Nonprofit WHOlives ‘fueling’ the end of FGM in southwest Kenya

May 3, 2023

The organization started by asking police in Migori County what they needed to protect young women. Fulfilling one simple request has sparked a wave of arrests and convictions. Officers needed gas for their cars to investigate more of these crimes. Fuel donations, supplies for safe spaces and other no-nonsense strategies are on track to making 2022 “The Last Cut.”

The horrible practice of female genital mutilation (FGM) is closer than ever to being snuffed out in Kenya, thanks in part to common-sense solutions that are protecting young women. Since the nonprofit WHOlives started working with leaders in the Kuria region in fall 2022, police have arrested dozens of people perpetrating this illegal tradition, and thousands of girls have been rescued.

“It’s really sent the first set of shockwaves through the community,” said John Renouard, founder of WHOlives. “They’re no longer parading the girls down the streets to celebrate this abuse.”

John Renouard (left), founder of WHOlives, poses with Jimmy Mukundi (right), the WHOlives field manager in Kenya who’s working to end FGM. This was part of an anti-FGM event organized by WHOlives in February 2023.

Renouard and his team are working to make last year “The Last Cut” in Kuria, an area of southwest Kenya where about 85% of girls have traditionally been cut, mostly between the ages of 9 and 15, accounting for a high percentage of the remaining FGM happening in Kenya. 

Progress has been quick, with local authorities reporting they’ve arrested more than 50 people since December. More than 30 of them have already been prosecuted and convicted, with prison sentences ranging from 3 to 15 years, according to Deputy County Commissioner Joyfillah Wambua.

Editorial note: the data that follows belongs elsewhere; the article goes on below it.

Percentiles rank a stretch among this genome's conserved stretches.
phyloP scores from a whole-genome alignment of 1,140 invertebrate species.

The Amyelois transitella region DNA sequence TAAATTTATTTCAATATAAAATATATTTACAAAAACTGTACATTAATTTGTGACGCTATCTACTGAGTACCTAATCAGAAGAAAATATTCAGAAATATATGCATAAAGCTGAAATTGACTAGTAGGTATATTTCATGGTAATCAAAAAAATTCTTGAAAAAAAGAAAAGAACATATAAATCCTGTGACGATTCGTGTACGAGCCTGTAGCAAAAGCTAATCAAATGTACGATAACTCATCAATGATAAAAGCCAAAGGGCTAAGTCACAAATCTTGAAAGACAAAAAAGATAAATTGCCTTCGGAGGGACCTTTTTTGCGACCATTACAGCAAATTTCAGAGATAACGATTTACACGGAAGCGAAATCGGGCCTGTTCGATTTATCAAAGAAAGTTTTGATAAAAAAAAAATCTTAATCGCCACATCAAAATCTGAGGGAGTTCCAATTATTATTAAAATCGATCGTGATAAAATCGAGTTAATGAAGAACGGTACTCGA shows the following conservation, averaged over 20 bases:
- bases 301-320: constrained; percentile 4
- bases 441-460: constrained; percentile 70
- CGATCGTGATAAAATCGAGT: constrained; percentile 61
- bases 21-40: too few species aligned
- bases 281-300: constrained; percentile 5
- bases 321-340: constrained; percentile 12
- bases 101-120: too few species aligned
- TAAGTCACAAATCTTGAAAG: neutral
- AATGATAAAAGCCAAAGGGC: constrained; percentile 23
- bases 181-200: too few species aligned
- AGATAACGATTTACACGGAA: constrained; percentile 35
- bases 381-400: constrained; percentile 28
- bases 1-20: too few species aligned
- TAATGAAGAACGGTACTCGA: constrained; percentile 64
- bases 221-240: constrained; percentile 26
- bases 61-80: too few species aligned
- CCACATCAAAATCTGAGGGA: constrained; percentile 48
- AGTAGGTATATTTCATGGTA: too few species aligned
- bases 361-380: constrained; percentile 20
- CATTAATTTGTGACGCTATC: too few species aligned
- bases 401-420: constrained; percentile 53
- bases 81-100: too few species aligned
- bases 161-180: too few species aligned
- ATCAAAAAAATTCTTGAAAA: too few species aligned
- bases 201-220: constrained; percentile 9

Unfortunately, police suspect 50 Kurian girls experienced FGM during the cutting season that ended in January.

“These are grown men who have knowingly tortured and abused little girls in the most despicable ways for their own profit and their own personal pleasure,” Renouard said. “They’re kidnapping, mutilating and selling little girls for profit into child marriages and slavery.”

WHOlives is partnering and strategizing with local officials to support additional arrests, convictions, education and resources. Jimmy Mukundi, the WHOlives field manager in Kenya, has been instrumental in the progress, and Renouard says they’re on track to effectively end FGM in Kuria this year.

More than 200 million girls and women alive today have undergone FGM in 30 countries, according to the World Health Organization. In Africa, cutting season is a horrifying time for girls in which healthy and normal female genital tissue is cut for no reason.

WHOlives field manager Jimmy Mukundi meets with police in Kuria, Kenya.

As Renouard started looking into why this practice was still happening, he asked police what they needed to do their jobs and investigate these crimes. The simplicity of their answer shocked him: fuel. 

Renouard learned each police station gets 15 liters of fuel a day for their five cars. That allows each car to go about 15 miles out and 15 miles back. What happens if a crime happens farther away? After investigating, officers have to essentially park the cars until their fuel budget catches up. Cases of FGM had simply not been prioritized, and the perpetrators were going unchecked.

The solution? Basically sending police $100 as needed through M-PESA, the African equivalent of Venmo, as long as they used the money for fuel to investigate FGM cases. WHOlives requires that they keep a log book that’s checked by local child advocates and magistrates to ensure accountability. This process is now in place at all five police stations in Kuria.

“I am confident that with the approach that WHOlives has come up with, the fight against FGM has gone a notch higher,” said Patrick Njoroge, the police commander for Kuria East. “WHOlives assisted the police greatly by providing funds to buy fuel so that the police could conduct patrols, rescues and interventions where necessary.”

The fuel donations come without bureaucracy or nonsense, empowering police to investigate these cases. Now, they are aggressively enforcing the law, putting everyone on notice that these crimes against women will be prosecuted.

Commissioner Wambua said the gas money for police cars serves as a warning to protect the girls.

“The fact that the police had extra fuel for the response made the community fear committing the crime of cutting the girls and parading the bleeding girls in the streets with impunity as a way of celebrating and fundraising,” Wambua said.

So far, the majority of arrests have been parents who are forcing the abuse of their own daughters. Now, the focus is village elders who are compelling FGM in addition to the cutters themselves.